Conservatives love to talk about Solyndra and other companies that received “gummint funds,” only to go belly up or run into other problems. The reason they like to point these companies out is that they believe it helps them make a case that the government ought not be in the business of “picking winners and losers,” and they point specifically to the companies that run into trouble as being examples of government ineptitude (the argument goes that the government is like those old Keystone Cop movies…they can’t get anything right, and so, wind up picking a bunch of loser companies to invest in, and wind up losing lots of taxpayer money).
Here’s the thing though: Every year, the government gives away (in the form of subsidy) or loans out at super attractive rates, literally billions of dollars to various companies.
Inevitably, some of those companies run into trouble. This is hardly a new phenomenon, and it didn’t start with the Obama administration.
Incidentally, some $20B in total was given out by the government, and the most comprehensive list I’ve seen to date from the republicans indicates that just over 6% of the money went to companies that ran into some kind of trouble.
In my opinion, that’s not awful, given the worst economic climate since the 1930’s.
Tesla Motors was on the list of companies to receive funding from Uncle Sam (to the tune of $465 million), and, it should be noted that Tesla has had its share of troubles.
The company was founded by internet start up guys, who knew every goddamned thing, and were going to show the old dinosaurs in Detroit how it was done.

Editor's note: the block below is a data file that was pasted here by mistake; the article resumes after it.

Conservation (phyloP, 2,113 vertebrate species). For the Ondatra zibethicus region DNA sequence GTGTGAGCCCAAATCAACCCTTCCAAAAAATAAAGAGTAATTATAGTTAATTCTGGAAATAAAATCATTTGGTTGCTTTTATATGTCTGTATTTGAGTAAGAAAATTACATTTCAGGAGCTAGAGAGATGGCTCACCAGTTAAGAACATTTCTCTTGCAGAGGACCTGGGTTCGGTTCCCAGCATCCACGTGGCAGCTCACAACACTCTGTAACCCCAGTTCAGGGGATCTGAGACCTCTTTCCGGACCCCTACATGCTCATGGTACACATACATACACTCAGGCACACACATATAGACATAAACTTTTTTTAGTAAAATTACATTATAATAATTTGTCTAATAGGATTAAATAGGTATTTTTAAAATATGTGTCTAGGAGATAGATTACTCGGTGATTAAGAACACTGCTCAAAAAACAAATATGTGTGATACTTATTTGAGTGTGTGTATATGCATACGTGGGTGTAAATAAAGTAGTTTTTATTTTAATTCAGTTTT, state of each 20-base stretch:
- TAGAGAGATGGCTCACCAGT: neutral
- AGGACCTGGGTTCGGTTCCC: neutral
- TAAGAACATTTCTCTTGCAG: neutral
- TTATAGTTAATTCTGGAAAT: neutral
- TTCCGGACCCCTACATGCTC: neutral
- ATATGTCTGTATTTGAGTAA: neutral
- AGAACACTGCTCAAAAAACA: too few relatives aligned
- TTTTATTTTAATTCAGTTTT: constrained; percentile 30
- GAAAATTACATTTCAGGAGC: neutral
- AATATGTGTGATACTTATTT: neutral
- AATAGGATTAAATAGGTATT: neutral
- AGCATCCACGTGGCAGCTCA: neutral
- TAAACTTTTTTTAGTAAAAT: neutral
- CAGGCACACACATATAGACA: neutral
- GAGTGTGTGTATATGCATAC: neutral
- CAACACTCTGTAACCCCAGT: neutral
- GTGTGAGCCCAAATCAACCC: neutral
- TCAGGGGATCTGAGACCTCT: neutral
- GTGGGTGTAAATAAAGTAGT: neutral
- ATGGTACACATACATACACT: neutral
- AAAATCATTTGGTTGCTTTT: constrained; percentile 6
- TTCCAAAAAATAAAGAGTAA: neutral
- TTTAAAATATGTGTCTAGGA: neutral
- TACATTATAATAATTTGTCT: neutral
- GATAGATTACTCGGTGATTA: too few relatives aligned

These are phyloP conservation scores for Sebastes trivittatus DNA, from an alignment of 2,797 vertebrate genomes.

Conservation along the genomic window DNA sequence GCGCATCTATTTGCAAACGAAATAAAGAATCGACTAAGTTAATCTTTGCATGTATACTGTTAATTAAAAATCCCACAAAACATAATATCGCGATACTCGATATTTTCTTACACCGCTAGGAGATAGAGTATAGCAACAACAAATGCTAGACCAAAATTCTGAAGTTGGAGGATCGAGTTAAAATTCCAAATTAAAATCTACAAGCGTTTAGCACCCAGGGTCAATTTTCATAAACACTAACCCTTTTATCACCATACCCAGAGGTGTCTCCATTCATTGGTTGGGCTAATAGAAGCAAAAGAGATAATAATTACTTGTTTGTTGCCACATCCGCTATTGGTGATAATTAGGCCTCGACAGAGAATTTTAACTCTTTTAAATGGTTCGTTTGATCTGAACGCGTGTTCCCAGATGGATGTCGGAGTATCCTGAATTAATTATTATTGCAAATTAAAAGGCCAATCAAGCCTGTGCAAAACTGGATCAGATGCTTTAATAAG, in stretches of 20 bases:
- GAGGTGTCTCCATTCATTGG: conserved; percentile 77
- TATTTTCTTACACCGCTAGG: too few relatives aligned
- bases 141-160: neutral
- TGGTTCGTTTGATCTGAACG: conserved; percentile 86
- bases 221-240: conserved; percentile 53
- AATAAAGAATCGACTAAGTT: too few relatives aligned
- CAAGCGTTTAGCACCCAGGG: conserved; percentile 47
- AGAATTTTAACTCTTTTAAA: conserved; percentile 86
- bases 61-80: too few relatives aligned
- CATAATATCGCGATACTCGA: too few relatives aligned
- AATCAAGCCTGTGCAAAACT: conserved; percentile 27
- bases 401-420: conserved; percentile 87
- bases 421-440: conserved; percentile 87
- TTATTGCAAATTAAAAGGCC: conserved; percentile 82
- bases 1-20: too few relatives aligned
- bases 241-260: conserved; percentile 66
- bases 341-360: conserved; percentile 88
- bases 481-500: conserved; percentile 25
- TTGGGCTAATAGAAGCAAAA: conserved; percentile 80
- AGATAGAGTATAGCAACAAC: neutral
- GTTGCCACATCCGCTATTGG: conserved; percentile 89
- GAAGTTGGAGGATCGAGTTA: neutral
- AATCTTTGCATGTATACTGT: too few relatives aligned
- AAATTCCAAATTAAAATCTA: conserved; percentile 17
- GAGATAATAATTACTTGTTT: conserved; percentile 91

They rolled out their Tesla Roadster a few years ago, and nearly went bankrupt trying to solve issues with their car’s transmission system.
Maybe the guys in Detroit knew a thing or two after all, eh?
Ultimately though, it wasn’t Detroit that bailed the company out, but Toyota, who formed a strategic partnership with Tesla to help them solve the issues with their transmissions.
Wonder of wonders, that seems to have done the trick, and the Model S is almost ready for prime time.
Bear in mind that this is the car that conservatives swear does not (cannot!) exist.
This is the game changer.
An all-electric with a mind blowing 250 mile range.
Maybe gummint investment in nascent technology (like…oh, space flight, the internet, etc) is a good thing?
Update 1: I found this article on a prominent conservative site on the topic. As usual, it misses the point almost entirely.
While it’s certainly true that most of our electricity comes from coal fired plants in the USA, that doesn’t have to be the case forever. If we look at the introduction of the all electric vehicle as just one part of a new (clean) energy paradigm, we can certainly put technology in place to change the makeup of the graph touted at yonder conservative site.
Further, one of the points in the article is this:
A typical 500 MW coal-powered electric plant annually produces 10,000 tons of sulfur dioxide (the main cause of acid rain) and 10,500 tons of nitrogen oxides, which cause smog and acid rain. Coal-burning also produces smaller amounts of mercury and other problematic elements, including radioactive ones. Oops. In all the hyped-up, ballyhooed hullabaloo about “man-caused global warming,” folks seem to have forgotten about bad ol’-fashioned air pollution — the real thing, which causes massive deaths in places like China, India and Mexico City, but which has been dramatically reduced in our own country because of advanced coal-burning technologies.
An intriguing comment that hurts their argument more than it helps. 1) that aforementioned “typical 500 MW coal powered electric plant” is running anyway (with or without EV’s). We can charge EV’s during non peak hours without significantly boosting the need for additional plants. 2) the article mentions the pollution factor, then goes on to say that the pollution impacts nations like China, India, and Mexico, and aren’t we lucky cos we have better technology which reduces the emissions of our plants! (so basically, the article lays out an objection to EV’s–lots of pollution from coal plants–then shoots it down in the next sentence–but, you know…only in places like Chindia and Mexico…not here, where we’ve gotten around that with better technology.